It was my 57th birthday and I was in New York City standing on the observation platform of The Edge. It is a perch suspended 110 floors above the streets of Manhattan. I was looking at the expansive view of the city several feet away from the tall sloping glass panels that formed the barrier between myself and the vast emptiness all around me. I felt surprisingly comfortable, much more than I envisioned a few minutes before in the lobby. It was only when I got close enough to touch the glass wall and looked down that I felt the fear. It was a panic. Pins and needles shot up through my feet and legs. I thought that the floor beneath me was about to give way. Nothing about it felt safe. I braced myself by moving my feet and balancing as if I were leaning into a strong headwind. I am not sure why, but it helped ease the fear and allowed me to stay there longer.

NYC from The Edge, fear of heights
The view of Manhattan from The Edge

Acrophobia is the fear of heights. It affects an estimated 3-6% of the population. It is an anxiety disorder whereby the patient (me) experiences intense anxiety when in a position of height, such as a bridge, tall building, or even a staircase or ladder. It also occurs when simply thinking about being in one of those situations. I can experience the anxiety of acrophobia and all the physical sensations that accompany it, shortness of breath, loss of balance, tightness in my chest, and tingling in my feet and legs by just imagining I am standing on a ladder. It can be hard to determine when one of my challenges disrupts my life enough that it rises to the level of a disorder. My mystery allergy qualifies. I started experiencing acrophobia while walking up 3 flights of stairs in an office I recently worked in. This felt like an expansion and intensification of a fear I have had for a long time. It was time to address it with my therapist.

In therapy, we worked on my latent and now expanding acrophobia. What was driving it? What belief was I carrying that led to this fear? I believe when I am at the top of a tall building, or a mountain, that I am fundamentally unsafe. It took some exploring to discover what was at the root of my fear. I discovered my mind telling me that I was not supported. I believed the ground underneath my feet was about to fall away and I could do nothing. This is an irrational fear of course. We talked about exposure therapy, along with tools to manage the fear. We talked about focusing attention on my earlobe when the fear started. When I experience a fear of heights I physically feel it in my legs. I was to redirect my attention to my earlobe, which doesn’t feel much of anything. My mission was to travel to that difficult place experience it and see that I was safe. On a previous trip to NYC, I had looked up at the tower at 30 Hudson Yards and “The Edge”, the observation platform that sticks out into the air near the top of its 110 floors, and said out loud. “I could never go up there”. I decided this would be the place to test my fear.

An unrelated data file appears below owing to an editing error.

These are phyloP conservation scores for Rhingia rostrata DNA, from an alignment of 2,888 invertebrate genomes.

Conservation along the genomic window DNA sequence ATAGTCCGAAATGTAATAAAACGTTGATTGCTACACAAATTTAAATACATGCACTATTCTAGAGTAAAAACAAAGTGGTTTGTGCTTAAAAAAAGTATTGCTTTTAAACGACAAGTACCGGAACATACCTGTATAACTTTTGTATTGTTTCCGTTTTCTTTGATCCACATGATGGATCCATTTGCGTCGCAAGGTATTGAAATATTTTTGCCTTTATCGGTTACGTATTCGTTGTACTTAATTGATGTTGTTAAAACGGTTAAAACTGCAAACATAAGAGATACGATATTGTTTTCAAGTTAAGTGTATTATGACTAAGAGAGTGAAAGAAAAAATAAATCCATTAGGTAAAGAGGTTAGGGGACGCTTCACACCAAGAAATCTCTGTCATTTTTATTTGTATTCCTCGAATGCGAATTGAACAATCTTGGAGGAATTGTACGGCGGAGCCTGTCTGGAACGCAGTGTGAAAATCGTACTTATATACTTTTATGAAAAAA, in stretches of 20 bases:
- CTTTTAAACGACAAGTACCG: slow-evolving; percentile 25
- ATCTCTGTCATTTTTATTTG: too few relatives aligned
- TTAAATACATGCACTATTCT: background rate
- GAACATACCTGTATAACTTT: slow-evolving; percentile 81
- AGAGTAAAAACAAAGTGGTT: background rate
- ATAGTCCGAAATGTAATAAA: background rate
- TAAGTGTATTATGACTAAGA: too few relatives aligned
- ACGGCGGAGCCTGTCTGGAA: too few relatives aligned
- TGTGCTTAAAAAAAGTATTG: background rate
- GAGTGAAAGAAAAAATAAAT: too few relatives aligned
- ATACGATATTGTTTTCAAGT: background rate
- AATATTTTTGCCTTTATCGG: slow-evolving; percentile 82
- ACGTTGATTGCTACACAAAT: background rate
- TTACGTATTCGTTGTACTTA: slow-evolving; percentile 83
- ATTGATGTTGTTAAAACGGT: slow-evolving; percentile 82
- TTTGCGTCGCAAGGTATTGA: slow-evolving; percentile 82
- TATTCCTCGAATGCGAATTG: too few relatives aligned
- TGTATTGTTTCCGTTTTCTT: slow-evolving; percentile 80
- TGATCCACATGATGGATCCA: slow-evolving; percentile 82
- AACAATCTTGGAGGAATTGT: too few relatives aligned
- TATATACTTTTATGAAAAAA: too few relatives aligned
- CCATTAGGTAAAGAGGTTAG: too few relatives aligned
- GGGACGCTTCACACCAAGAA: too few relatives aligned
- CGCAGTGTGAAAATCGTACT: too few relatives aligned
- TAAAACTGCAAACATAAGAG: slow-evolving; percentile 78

30 Hudson Yards, located on the west side of Manhattan, is only the sixth tallest building in New York City. However, Its outdoor observation deck on the 110th floor, an attraction named The Edge, is the second highest in the world containing a transparent floor with a view of the ground 1,100 feet below. And fortunately for me, it is a mere 30 minutes and two subways (F to the 7) away from the hotel I was staying in. I decided it would be the perfect location to test my acrophobia. 

It was the day of my visit to the Edge. I was walking through the shopping mall below the building with my wife and daughter. They both are well aware of my acrophobia, and I had taken the time to explain that this morning’s trip was therapy for me. An exercise to take on a fear, experience, and manage it. They were both supportive and I was happy to have them with me on this adventure. I managed to find a few stores to poke around in but I was not interested in shopping. I was stalling, full of anticipatory dread. I was imagining being on the top of the building that now stood directly above us and I was feeling nauseous.